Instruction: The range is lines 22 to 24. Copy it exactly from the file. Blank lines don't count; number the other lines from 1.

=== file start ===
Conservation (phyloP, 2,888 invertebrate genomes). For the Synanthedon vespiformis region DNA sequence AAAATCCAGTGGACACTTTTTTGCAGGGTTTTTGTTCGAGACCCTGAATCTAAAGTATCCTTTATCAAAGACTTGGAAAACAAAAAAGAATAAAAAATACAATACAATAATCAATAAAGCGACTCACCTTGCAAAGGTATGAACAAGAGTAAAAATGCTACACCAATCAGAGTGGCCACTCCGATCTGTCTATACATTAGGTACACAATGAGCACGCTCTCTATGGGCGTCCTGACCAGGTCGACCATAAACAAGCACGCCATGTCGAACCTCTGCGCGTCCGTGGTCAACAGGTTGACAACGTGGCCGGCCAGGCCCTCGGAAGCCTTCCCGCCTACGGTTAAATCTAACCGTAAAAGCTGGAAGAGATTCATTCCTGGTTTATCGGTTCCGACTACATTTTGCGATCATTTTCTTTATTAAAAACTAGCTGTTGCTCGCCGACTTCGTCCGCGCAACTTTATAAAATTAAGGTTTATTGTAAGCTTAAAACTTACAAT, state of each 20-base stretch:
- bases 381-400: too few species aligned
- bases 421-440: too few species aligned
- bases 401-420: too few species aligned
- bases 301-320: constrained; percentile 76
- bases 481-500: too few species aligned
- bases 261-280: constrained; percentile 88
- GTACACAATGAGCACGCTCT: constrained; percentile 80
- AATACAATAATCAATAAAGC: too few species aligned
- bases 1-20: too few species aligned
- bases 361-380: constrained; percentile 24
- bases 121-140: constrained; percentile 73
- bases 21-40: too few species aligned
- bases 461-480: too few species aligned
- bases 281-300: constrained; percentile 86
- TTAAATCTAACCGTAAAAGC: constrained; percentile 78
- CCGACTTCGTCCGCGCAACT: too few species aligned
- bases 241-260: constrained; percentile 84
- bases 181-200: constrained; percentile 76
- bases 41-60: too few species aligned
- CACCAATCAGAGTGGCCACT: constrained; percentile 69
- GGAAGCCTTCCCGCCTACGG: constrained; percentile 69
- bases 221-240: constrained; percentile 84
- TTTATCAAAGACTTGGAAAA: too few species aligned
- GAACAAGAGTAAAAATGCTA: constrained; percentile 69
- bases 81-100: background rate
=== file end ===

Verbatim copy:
- GGAAGCCTTCCCGCCTACGG: constrained; percentile 69
- bases 221-240: constrained; percentile 84
- TTTATCAAAGACTTGGAAAA: too few species aligned